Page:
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What is the Center for Working Families?

  • An integrated service delivery (ISD) model that focuses on three aspects key to helping families become financially stable:

- Connections to employment/training opportunities for as along as necessary

- One-on-one financial coaching by full-time experts with experience in money management

- Access to income supports such as tax credits, health insurance programs and food stamps

  • The Annie E. Casey Foundation developed the model for Center for Working Families (CWF)


What is the goal of the Greater Detroit CWF?

  • The goal is simple: to offer residents bundled financial services that, taken together, would increase their income, build financial assets and help improve their quality of life.


How does the CWF model achieve success? 

  • Through the intentional integration or “bundling” of the three core services – employment assistance, financial coaching and access to public benefits

  • Early analysis from the Casey Foundation based upon actual data by families showed that when a client receives integrated or “bundled” services they could experience an increase of nearly $18,000 in net income after three years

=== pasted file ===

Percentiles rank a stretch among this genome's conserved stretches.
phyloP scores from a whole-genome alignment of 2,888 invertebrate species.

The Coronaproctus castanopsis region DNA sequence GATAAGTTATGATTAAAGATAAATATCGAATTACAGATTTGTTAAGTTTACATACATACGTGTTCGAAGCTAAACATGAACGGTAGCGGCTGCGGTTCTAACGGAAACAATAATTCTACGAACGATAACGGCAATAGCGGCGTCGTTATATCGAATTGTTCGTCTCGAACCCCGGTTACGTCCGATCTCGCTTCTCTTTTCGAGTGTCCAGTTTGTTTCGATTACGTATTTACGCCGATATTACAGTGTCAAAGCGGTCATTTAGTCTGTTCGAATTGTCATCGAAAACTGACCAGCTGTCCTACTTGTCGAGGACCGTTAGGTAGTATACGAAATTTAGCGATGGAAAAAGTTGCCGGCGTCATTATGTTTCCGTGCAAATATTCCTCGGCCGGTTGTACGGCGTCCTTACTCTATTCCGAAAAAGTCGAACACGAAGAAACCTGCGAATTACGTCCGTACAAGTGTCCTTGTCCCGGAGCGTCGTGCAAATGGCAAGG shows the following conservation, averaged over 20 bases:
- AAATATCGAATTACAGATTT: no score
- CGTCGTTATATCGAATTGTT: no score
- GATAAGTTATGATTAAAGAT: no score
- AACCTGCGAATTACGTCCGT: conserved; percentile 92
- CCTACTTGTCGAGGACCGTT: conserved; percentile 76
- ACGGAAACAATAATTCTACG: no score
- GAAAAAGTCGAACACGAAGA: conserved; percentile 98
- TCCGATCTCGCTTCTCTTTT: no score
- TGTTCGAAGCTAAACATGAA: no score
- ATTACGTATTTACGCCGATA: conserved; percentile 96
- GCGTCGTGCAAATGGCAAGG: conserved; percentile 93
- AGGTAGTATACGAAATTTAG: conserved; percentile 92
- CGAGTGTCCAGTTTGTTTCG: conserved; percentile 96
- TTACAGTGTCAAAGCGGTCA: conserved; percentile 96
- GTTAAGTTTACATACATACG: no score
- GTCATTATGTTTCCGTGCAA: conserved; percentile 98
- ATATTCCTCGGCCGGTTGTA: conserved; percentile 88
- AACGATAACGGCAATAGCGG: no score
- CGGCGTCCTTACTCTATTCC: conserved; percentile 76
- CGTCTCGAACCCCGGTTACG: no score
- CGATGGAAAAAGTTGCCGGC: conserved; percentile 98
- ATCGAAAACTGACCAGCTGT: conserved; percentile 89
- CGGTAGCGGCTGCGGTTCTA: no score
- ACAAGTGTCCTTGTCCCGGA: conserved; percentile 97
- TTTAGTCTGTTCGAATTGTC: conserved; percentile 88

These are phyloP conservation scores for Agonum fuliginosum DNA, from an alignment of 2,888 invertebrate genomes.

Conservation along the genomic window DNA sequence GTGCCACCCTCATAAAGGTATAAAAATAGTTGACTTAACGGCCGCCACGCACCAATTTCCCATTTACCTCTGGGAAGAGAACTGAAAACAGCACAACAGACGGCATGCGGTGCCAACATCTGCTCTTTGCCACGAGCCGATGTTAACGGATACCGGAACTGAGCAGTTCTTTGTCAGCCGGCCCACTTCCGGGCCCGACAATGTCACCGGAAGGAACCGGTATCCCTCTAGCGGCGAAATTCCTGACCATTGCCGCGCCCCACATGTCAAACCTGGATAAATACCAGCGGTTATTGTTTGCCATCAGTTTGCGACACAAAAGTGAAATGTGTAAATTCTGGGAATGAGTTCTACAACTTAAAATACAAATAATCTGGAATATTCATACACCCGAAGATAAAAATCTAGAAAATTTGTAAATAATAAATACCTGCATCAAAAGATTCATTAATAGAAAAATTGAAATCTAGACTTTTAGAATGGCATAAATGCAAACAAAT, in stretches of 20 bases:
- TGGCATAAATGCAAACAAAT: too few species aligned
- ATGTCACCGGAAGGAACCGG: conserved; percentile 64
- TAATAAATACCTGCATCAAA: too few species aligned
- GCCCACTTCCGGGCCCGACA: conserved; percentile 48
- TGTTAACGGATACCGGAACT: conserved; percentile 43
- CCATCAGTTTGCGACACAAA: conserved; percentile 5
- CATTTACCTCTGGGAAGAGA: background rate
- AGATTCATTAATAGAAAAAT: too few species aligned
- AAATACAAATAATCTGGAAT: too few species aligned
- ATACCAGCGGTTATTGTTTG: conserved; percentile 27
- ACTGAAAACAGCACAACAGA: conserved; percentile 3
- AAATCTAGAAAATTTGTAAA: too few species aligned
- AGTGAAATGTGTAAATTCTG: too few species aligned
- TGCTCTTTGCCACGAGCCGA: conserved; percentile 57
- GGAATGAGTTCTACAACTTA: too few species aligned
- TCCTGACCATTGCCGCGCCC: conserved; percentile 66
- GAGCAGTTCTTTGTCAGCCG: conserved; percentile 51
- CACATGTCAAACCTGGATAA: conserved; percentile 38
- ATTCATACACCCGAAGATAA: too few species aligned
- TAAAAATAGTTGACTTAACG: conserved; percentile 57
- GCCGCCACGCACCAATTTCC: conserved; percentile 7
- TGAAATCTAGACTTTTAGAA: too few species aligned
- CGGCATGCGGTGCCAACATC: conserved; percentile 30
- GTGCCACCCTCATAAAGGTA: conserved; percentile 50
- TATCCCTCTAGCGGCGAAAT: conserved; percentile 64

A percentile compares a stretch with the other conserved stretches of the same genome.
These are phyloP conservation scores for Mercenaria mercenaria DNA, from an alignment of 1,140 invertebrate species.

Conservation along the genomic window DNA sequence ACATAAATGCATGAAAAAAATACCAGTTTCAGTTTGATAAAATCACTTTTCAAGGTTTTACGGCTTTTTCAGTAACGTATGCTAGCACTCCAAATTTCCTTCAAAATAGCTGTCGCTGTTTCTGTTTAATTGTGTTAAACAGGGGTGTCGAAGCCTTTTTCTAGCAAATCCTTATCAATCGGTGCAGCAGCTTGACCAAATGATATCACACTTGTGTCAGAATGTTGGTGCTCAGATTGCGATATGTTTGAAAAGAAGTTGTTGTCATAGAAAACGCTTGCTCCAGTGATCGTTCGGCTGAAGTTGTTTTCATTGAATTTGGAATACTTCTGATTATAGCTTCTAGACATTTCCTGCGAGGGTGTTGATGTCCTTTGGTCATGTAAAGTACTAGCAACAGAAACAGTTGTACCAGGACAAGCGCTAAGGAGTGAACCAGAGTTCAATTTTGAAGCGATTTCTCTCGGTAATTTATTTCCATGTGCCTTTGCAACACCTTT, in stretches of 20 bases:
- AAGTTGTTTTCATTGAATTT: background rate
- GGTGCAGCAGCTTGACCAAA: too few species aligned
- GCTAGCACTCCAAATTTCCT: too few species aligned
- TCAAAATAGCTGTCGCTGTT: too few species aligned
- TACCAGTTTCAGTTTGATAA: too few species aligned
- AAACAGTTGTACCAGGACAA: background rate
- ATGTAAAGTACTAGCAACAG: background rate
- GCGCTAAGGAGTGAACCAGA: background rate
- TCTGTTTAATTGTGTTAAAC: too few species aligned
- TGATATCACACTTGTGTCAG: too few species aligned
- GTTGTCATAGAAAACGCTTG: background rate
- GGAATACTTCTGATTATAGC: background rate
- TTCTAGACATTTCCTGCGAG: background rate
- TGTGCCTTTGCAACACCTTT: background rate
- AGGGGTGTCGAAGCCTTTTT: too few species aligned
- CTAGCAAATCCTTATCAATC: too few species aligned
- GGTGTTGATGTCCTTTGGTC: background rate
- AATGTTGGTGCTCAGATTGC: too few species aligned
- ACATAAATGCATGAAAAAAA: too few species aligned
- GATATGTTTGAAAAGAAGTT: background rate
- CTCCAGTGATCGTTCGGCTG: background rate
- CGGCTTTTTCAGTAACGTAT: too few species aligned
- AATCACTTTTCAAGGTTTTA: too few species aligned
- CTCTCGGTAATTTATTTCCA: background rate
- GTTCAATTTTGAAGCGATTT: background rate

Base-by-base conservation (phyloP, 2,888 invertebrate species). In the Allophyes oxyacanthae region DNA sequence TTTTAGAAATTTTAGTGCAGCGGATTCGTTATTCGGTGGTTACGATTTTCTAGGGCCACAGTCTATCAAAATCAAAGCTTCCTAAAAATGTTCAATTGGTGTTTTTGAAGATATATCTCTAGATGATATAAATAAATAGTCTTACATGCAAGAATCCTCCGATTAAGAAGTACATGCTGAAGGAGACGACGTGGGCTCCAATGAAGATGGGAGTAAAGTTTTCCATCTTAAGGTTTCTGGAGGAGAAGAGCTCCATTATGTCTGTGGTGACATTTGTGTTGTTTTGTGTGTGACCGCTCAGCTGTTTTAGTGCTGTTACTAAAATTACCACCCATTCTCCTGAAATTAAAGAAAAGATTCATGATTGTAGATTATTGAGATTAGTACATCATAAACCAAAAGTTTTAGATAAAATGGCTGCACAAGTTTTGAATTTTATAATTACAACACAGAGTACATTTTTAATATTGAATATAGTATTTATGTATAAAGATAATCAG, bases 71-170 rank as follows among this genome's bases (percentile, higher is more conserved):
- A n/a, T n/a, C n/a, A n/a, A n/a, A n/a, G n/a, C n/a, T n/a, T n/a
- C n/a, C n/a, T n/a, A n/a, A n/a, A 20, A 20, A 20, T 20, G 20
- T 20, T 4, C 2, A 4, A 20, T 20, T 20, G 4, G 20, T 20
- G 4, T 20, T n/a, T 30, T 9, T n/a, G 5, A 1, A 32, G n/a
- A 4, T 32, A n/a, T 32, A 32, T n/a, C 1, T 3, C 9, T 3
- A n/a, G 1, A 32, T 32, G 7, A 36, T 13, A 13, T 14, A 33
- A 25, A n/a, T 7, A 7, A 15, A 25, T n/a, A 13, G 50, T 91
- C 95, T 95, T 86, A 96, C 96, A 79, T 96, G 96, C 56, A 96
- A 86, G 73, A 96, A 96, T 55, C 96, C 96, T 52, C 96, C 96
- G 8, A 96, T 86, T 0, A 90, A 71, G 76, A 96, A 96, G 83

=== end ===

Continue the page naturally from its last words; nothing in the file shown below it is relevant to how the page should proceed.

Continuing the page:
• The CWF approach is infused within organizations which already provide one or more of the core services. CWF provides an overlay onto these existing programs and staffing structure to implement the ISD model



What is different about the Centers for Working, CWF, (also known as Financial Opportunities Center) model from other financial literacy programs? There are distinct differences that set apart the model from others:

  • It is a comprehensive model that goes beyond financial literacy. The CWF approach employs a three-pronged approach to increasing family income and wealth by providing financial literacy and individual financial coaching, job training and development, and public benefits access in a bundled fashion at a single neighborhood-based site.

  • Financial coaches develop long-term relationships with participants who are committed to changing their financial behaviors. Coaches help participants create an individual plan, monitor progress and pitfalls, and encourage participants to stay on track.